Loud. Trashy. Crowded. Chaotic.
In recent years, that was many visitors' lasting impression of Chapultepec Park, the massive green space that has served as an urban oasis here since the days of the Aztec empire.
For many inhabitants of this stressed-out city, one of the largest in the world, Chapultepec is practically the only large public refuge from the grind of daily life. But over the decades, the park itself had become part of the problem. Noisy and rundown, it was filled with shabby trees, scummy lakes and fountains, and sidewalk vendors peddling junk food and tchotchkes.
So when a large section of the park reopened Sunday after an expensive, eight-month makeover, for many Mexicans it was as if an old, haggard friend had just returned from a spa looking years younger.
"It was one of the happiest days of my life," said German Dehesa, 60, a founder of the trust fund that organized the campaign to restore the park and a columnist for the Mexico City newspaper Reforma.
"I knew the beautiful Chapultepec of my childhood," Dehesa said Monday. "And it has returned as a place for the people."
Closed since October, the park underwent a $12-million restoration that included dredging lakes, pruning and removing trees, picking up tons of debris and expelling hundreds of the vendors whose carts and stalls used to clutter the pathways.
A crowd estimated at 150,000 attended the afternoon reopening, among them the mayor, Andres Manuel Lopez Obrador. City officials said more than 2 million people and 200 businesses helped pay for the park's rehabilitation, which also received public funding.
The crowd started forming early in the morning, a sign of the collective pent-up desire to reconnect with the park. Long lines formed to rent rowboats for paddling on Chapultepec's lakes. Every seat was taken on the trencito, or little train, that offered free rides for the afternoon.
Old men played chess on shaded picnic tables. Joggers grunted past rows of neatly trimmed bushes. One woman pitched a hammock between a pair of trees.
Sisters Alejandra and Sandra Fernandez Martinez, along with several other family members, were enjoying the vistas along the Avenue of the Poets, a quiet lakeside lane lined with bronze busts of famous literary figures. The siblings agreed that the park was much improved.
"First, because they've cleaned up the lakes," Sandra said.
The thinning of the ranks of vendors gladdened Alejandra.
"We couldn't walk before because they'd always bother us," she said.
But the sisters wished authorities would add more trees to replace those that had been removed. "It looks a little naked," Alejandra said.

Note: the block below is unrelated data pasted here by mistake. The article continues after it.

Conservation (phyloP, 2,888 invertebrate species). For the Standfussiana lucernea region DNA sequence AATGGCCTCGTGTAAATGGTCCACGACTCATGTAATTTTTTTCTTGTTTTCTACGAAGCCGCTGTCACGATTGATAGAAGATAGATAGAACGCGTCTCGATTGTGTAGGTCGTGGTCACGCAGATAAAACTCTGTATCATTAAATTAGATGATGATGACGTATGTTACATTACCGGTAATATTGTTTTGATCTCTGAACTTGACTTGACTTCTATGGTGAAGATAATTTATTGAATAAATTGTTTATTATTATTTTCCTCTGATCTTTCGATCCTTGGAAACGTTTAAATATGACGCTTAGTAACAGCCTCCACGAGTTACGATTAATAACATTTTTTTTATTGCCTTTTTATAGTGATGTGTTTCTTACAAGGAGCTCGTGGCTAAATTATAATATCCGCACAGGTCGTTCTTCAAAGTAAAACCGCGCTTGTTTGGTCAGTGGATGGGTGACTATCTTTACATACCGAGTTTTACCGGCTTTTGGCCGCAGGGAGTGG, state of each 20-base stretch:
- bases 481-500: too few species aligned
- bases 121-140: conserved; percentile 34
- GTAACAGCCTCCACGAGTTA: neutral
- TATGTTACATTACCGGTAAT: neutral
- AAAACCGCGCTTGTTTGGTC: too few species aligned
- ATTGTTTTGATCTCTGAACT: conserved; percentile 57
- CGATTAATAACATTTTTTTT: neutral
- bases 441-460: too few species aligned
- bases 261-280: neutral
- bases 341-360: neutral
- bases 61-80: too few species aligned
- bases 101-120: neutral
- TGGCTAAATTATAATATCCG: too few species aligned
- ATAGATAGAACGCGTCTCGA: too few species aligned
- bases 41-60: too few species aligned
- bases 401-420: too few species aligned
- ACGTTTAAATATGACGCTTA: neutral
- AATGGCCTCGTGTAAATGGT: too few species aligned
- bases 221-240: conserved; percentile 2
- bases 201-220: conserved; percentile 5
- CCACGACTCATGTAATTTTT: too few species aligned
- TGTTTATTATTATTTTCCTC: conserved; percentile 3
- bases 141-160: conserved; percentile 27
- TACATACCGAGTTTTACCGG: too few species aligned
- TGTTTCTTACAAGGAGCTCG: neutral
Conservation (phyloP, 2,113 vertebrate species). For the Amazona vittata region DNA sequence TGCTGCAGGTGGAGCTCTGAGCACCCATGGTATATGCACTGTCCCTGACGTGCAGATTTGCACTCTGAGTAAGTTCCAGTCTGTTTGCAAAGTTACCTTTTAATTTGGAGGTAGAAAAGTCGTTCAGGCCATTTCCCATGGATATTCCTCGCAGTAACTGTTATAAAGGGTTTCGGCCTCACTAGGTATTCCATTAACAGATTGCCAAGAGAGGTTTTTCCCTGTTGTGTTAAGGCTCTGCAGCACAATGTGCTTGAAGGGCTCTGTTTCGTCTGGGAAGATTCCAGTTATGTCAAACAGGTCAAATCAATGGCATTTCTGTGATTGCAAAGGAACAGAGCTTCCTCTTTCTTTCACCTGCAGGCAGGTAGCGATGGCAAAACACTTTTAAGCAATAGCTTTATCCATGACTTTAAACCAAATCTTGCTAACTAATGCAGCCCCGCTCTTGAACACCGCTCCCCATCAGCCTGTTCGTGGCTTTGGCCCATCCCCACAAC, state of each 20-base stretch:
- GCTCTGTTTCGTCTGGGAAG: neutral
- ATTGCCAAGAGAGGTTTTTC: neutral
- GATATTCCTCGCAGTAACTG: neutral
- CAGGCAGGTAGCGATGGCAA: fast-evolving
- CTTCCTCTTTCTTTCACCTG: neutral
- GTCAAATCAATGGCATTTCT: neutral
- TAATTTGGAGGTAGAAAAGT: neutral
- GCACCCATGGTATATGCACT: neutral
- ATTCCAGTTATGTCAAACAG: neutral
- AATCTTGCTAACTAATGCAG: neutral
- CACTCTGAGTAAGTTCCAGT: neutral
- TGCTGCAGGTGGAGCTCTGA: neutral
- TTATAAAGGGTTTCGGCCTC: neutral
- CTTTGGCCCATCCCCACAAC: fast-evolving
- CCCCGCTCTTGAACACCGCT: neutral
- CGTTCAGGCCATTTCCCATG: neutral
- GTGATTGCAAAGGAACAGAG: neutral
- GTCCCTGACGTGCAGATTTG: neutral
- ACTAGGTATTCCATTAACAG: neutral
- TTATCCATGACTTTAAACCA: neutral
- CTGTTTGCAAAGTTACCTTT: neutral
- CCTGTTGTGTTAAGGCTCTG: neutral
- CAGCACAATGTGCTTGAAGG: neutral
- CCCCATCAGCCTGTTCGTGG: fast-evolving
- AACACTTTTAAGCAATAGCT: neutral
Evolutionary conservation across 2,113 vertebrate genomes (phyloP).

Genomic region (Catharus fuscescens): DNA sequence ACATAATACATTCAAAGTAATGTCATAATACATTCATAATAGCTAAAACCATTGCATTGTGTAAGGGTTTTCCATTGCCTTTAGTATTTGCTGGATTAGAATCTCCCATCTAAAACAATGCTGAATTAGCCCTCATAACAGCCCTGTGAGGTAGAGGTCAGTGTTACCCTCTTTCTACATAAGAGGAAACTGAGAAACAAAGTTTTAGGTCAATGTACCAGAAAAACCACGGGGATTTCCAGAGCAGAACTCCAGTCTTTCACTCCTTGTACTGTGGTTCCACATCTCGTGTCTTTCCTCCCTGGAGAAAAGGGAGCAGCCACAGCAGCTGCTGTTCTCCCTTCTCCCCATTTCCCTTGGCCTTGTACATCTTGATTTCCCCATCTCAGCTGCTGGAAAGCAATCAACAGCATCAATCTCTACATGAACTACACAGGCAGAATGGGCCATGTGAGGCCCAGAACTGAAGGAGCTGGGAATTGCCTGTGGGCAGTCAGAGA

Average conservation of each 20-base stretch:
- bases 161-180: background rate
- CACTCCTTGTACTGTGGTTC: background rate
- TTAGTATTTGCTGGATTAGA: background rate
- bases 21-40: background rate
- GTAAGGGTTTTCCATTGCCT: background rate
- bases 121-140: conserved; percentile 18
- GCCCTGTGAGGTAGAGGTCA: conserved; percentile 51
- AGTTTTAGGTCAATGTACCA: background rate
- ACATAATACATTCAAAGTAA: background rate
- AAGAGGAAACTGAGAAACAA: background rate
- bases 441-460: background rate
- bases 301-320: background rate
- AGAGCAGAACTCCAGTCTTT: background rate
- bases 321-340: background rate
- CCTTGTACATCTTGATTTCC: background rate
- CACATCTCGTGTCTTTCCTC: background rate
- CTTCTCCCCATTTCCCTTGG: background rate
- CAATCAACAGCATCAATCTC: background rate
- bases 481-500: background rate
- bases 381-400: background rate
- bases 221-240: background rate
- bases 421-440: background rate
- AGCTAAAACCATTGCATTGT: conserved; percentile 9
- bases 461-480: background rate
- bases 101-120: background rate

A 1,600-acre expanse in the heart of the city, Chapultepec claims to be the largest urban park in the Western Hemisphere. Its origins date to about 1450, when the Aztecs built an aqueduct to transport water from Chapultepec's natural springs to their capital, Tenochtitlan, which is now Mexico City's historic center. The park's name derives from Aztec words for "grasshopper hill."
In the 18th century, a castle was built there and the park became the home of the Spanish viceroys. During the Mexican-American War of the 1840s, young Mexican cadets made a legendary last stand at the site by throwing themselves off a wall rather than surrendering to the U.S. invaders.
A second phase of the park's restoration, including a new botanical garden, is expected to be completed in 2007. Dehesa said one of his goals was to increase the size of the security force so Chapultepec could stay open all day and night.
"It's absurd that at 6 in the afternoon, when many people want to run, want to stroll, want to meditate a little, want to arrange a romance -- whatever they want to do -- they encounter it closed," he said.
Still, not everyone is enamored of the park's alterations.
"I don't like it," said Mario Palestina Nava, 68. He sat with his wife, Juana Ayala Guerrero, 64, by a wading pool.
In the past, he said, the park looked much greener and fuller than it does now. But Ayala allowed that the park was much cleaner and its pathways easier to amble along.
Would they return soon? Palestina shrugged. The crowds were bound to keep growing with the park's restoration.
"The whole world wants to come," he said, with what sounded like a touch of pride.